By Ben Thornley

Tideline recently hosted a Compass Series event on Climate Investing with True Impact. The panel featured some of the world’s largest and most innovative investors in climate for a discussion on the difference between thematic investments in climate-related market sectors versus true impact investments that deliver measurable environmental outcomes alongside financial returns. If you missed the virtual event, you can watch the recording here.

In my opening remarks, I introduced the many frameworks and initiatives currently available to investors when considering climate-related impact themes and investments. These include:

General commitments to achieve carbon reduction goals, such as those established by the Paris Agreement or advocated for by groups like the Net Zero Asset Owners Alliance

Disclosure and reporting requirements from non-profit and standards organizations such as the Sustainability Accounting Standards Board (SASB) and Global Reporting Initiative (GRI) for materiality mapping, the Task Force on Climate-related Financial Disclosures(TCFD) for disclosing climate risks and opportunities, and the EU Sustainable Finance Taxonomy for defining thresholds for what counts as a sustainable investment

Tools for aligning with net-zero goals such as the Science Based Targets initiative (SBTi), the Net Zero Investment Framework from the Institutional Investors Group on Climate Change (IIGCC), the Transition Pathway Initiative (TPI), and the Partnership for Carbon Accounting Financials (PCAF)

Each of these tools and frameworks plays a different but important role in the fight for climate action. Put together, they offer a comprehensive way for investors to go beyond making thematic investments into climate solutions towards making climate-focused impact investments that feature the capacity for measuring and managing both positive and negative impacts. Another helpful resource is work from Willis Towers Watson on climate impact reporting – as distinct from climate risk reporting.

The panelists went on to share their recommended best practices for climate investing and offered insights into how organizations can approach climate finance from an impact investing perspective. Here are six key takeaways from the conversation:

1. Additionality matters: All panelists agreed that additionality matters when integrating impact into the investment process. In explaining her firm’s approach to tracking the impact performance of an investment strategy, Brookfield’s Natalie Adomait said that the concept of additionality allows them to measure the impact of their investments in green businesses, rather than just reporting on the metrics of the businesses’ growth. Similarly, Amy Duffuor of the Prime Impact Fund said that additionality is an important investment criterion, noting that instead of investing in hot deals, they invest in rounds to help businesses become self-sustaining and to deliver a larger long-term climate impact.

2. Growing interest from LPs in climate impact investing: There is a growing interest among LPs in climate impact investing, said Jeremy Smith of Rede Partners. He explained that of more than 150 LPs they interviewed last year, 65-70% cited climate as one of the primary themes they are looking to explore. He also added that, for many LPs, impact is not seen as an investment strategy, but rather as a reporting policy.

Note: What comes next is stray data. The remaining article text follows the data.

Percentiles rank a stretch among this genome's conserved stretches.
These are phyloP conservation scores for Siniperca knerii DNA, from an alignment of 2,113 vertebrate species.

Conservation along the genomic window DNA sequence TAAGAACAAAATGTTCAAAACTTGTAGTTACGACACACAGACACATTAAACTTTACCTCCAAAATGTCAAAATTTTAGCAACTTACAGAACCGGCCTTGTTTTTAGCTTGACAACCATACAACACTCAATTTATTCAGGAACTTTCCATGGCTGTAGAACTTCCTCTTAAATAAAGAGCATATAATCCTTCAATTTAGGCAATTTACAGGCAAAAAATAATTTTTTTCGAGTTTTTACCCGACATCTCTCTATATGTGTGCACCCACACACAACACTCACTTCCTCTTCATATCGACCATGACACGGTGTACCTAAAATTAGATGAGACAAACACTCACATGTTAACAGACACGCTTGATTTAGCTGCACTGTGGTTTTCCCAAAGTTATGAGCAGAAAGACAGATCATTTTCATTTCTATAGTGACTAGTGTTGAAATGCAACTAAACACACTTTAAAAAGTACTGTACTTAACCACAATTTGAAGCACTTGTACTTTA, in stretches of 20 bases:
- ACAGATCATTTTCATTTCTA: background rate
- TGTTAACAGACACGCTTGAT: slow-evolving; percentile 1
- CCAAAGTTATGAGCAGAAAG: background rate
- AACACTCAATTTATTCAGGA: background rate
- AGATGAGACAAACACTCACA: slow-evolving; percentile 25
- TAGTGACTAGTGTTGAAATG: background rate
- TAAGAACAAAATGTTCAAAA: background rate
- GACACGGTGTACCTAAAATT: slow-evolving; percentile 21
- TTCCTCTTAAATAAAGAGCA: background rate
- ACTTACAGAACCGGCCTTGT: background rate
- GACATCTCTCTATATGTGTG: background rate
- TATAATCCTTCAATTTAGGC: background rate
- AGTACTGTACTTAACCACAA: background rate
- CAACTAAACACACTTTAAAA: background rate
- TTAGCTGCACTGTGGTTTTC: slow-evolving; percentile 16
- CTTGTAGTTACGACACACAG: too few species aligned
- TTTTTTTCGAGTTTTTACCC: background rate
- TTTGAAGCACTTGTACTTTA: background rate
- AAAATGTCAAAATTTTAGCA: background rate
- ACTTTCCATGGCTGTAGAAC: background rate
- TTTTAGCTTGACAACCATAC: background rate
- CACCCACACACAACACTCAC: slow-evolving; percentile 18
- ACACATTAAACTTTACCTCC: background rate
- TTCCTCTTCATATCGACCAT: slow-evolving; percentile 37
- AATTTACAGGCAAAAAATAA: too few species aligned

3. More GPs embracing impact investing: As more GPs transition to an impact investing approach, Smith explained that there are four important points to consider: fund intention (how is the fund set up and what is it trying to achieve?), fund strategy (what is the strategy and how will the strategy lead to the desired outcomes?), resourcing (how is the GP set up to execute on the strategy?), and delivering the alignment (which targets, KPIs or thresholds is the GP following?).

4. Catalytic capital is critical: Catalytic capital plays an essential role in de-risking early-stage climate technologies, said Duffuor. She said Prime Impact Fund is planning to create an investment vehicle that has both catalytic capital and more full-cycle capital with the goal of achieving maximum large-scale climate impact.

5. Robust impact management systems are needed: When it comes to reporting on impact metrics and management, Adomait said that managing an impact fund requires having a robust impact management system. She explained that when setting carbon reduction targets, Brookfield wanted to make sure that these targets can be linked back to the objectives of the Paris Agreement to ensure that they have a meaningful impact. Brookfield worked with Tideline to develop its impact management system.

6. SDGs emerging as a global agenda-setting framework: In addressing whether the SDGs are a key driver in the climate field, Allison Spector of Nuveen said that the SDGs emerged as a global agenda-setting framework. She highlighted that initiatives such as the TCFD, SFDR, or the Net Zero Asset Owners Alliance translate some of the high-level goals of the SDGs into language, risk disclosure frameworks, and investable opportunities that resonate with investors and managers, and therefore, they have helped to make the SDGs actionable.

Please contact us at [email protected] for updates on the Compass Series.